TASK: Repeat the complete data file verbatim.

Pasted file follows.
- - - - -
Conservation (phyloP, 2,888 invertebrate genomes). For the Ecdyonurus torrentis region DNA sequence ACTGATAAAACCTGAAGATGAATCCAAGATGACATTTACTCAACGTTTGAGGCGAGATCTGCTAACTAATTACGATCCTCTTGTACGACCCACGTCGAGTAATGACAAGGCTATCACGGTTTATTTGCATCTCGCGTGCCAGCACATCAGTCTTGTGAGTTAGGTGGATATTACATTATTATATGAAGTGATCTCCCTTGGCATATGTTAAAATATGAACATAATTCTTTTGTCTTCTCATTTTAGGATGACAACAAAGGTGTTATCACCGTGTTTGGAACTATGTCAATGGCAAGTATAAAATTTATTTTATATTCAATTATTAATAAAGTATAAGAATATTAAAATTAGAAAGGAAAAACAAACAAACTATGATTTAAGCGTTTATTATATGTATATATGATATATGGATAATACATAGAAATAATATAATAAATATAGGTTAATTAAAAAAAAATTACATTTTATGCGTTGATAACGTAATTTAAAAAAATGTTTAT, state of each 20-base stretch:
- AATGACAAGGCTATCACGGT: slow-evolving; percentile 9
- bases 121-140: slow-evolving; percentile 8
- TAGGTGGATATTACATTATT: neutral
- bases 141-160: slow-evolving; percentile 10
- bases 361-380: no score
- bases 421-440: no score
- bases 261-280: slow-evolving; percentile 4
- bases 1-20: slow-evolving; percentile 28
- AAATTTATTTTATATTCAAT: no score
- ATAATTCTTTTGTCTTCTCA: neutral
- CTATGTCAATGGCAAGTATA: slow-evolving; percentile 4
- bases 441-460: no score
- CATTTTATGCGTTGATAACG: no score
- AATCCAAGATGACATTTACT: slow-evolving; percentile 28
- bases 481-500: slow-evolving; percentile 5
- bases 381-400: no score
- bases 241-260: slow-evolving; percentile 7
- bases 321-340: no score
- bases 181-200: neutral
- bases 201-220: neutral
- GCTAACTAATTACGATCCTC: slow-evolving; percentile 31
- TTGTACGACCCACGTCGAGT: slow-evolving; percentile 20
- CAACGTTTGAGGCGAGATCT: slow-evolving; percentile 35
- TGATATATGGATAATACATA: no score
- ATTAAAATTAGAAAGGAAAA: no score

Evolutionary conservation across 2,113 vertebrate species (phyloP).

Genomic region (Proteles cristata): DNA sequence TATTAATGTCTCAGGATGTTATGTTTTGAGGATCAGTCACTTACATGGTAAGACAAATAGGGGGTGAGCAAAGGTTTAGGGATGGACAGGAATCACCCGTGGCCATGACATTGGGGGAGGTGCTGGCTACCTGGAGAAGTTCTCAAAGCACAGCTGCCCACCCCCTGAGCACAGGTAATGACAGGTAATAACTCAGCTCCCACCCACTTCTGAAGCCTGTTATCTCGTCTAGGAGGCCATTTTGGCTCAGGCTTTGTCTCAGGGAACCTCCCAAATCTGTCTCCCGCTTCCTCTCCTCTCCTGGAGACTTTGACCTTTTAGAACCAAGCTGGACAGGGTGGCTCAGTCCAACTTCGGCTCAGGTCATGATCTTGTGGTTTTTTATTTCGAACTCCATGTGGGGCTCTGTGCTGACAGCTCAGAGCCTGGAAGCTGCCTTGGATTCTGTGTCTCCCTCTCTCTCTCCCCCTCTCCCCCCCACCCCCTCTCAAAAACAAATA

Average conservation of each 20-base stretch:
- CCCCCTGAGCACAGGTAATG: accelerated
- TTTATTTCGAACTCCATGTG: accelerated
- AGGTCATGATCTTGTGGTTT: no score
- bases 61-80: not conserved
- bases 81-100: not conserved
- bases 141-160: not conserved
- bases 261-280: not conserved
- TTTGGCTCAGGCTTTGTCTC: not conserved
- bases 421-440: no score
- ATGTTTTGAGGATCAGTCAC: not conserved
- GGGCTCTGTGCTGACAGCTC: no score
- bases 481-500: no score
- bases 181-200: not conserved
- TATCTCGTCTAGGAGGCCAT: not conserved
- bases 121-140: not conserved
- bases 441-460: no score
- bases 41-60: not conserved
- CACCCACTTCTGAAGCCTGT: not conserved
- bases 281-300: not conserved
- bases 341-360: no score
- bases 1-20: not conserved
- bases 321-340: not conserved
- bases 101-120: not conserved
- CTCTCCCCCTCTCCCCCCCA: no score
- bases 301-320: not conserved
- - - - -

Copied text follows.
Conservation (phyloP, 2,888 invertebrate genomes). For the Ecdyonurus torrentis region DNA sequence ACTGATAAAACCTGAAGATGAATCCAAGATGACATTTACTCAACGTTTGAGGCGAGATCTGCTAACTAATTACGATCCTCTTGTACGACCCACGTCGAGTAATGACAAGGCTATCACGGTTTATTTGCATCTCGCGTGCCAGCACATCAGTCTTGTGAGTTAGGTGGATATTACATTATTATATGAAGTGATCTCCCTTGGCATATGTTAAAATATGAACATAATTCTTTTGTCTTCTCATTTTAGGATGACAACAAAGGTGTTATCACCGTGTTTGGAACTATGTCAATGGCAAGTATAAAATTTATTTTATATTCAATTATTAATAAAGTATAAGAATATTAAAATTAGAAAGGAAAAACAAACAAACTATGATTTAAGCGTTTATTATATGTATATATGATATATGGATAATACATAGAAATAATATAATAAATATAGGTTAATTAAAAAAAAATTACATTTTATGCGTTGATAACGTAATTTAAAAAAATGTTTAT, state of each 20-base stretch:
- AATGACAAGGCTATCACGGT: slow-evolving; percentile 9
- bases 121-140: slow-evolving; percentile 8
- TAGGTGGATATTACATTATT: neutral
- bases 141-160: slow-evolving; percentile 10
- bases 361-380: no score
- bases 421-440: no score
- bases 261-280: slow-evolving; percentile 4
- bases 1-20: slow-evolving; percentile 28
- AAATTTATTTTATATTCAAT: no score
- ATAATTCTTTTGTCTTCTCA: neutral
- CTATGTCAATGGCAAGTATA: slow-evolving; percentile 4
- bases 441-460: no score
- CATTTTATGCGTTGATAACG: no score
- AATCCAAGATGACATTTACT: slow-evolving; percentile 28
- bases 481-500: slow-evolving; percentile 5
- bases 381-400: no score
- bases 241-260: slow-evolving; percentile 7
- bases 321-340: no score
- bases 181-200: neutral
- bases 201-220: neutral
- GCTAACTAATTACGATCCTC: slow-evolving; percentile 31
- TTGTACGACCCACGTCGAGT: slow-evolving; percentile 20
- CAACGTTTGAGGCGAGATCT: slow-evolving; percentile 35
- TGATATATGGATAATACATA: no score
- ATTAAAATTAGAAAGGAAAA: no score

Evolutionary conservation across 2,113 vertebrate species (phyloP).

Genomic region (Proteles cristata): DNA sequence TATTAATGTCTCAGGATGTTATGTTTTGAGGATCAGTCACTTACATGGTAAGACAAATAGGGGGTGAGCAAAGGTTTAGGGATGGACAGGAATCACCCGTGGCCATGACATTGGGGGAGGTGCTGGCTACCTGGAGAAGTTCTCAAAGCACAGCTGCCCACCCCCTGAGCACAGGTAATGACAGGTAATAACTCAGCTCCCACCCACTTCTGAAGCCTGTTATCTCGTCTAGGAGGCCATTTTGGCTCAGGCTTTGTCTCAGGGAACCTCCCAAATCTGTCTCCCGCTTCCTCTCCTCTCCTGGAGACTTTGACCTTTTAGAACCAAGCTGGACAGGGTGGCTCAGTCCAACTTCGGCTCAGGTCATGATCTTGTGGTTTTTTATTTCGAACTCCATGTGGGGCTCTGTGCTGACAGCTCAGAGCCTGGAAGCTGCCTTGGATTCTGTGTCTCCCTCTCTCTCTCCCCCTCTCCCCCCCACCCCCTCTCAAAAACAAATA

Average conservation of each 20-base stretch:
- CCCCCTGAGCACAGGTAATG: accelerated
- TTTATTTCGAACTCCATGTG: accelerated
- AGGTCATGATCTTGTGGTTT: no score
- bases 61-80: not conserved
- bases 81-100: not conserved
- bases 141-160: not conserved
- bases 261-280: not conserved
- TTTGGCTCAGGCTTTGTCTC: not conserved
- bases 421-440: no score
- ATGTTTTGAGGATCAGTCAC: not conserved
- GGGCTCTGTGCTGACAGCTC: no score
- bases 481-500: no score
- bases 181-200: not conserved
- TATCTCGTCTAGGAGGCCAT: not conserved
- bases 121-140: not conserved
- bases 441-460: no score
- bases 41-60: not conserved
- CACCCACTTCTGAAGCCTGT: not conserved
- bases 281-300: not conserved
- bases 341-360: no score
- bases 1-20: not conserved
- bases 321-340: not conserved
- bases 101-120: not conserved
- CTCTCCCCCTCTCCCCCCCA: no score
- bases 301-320: not conserved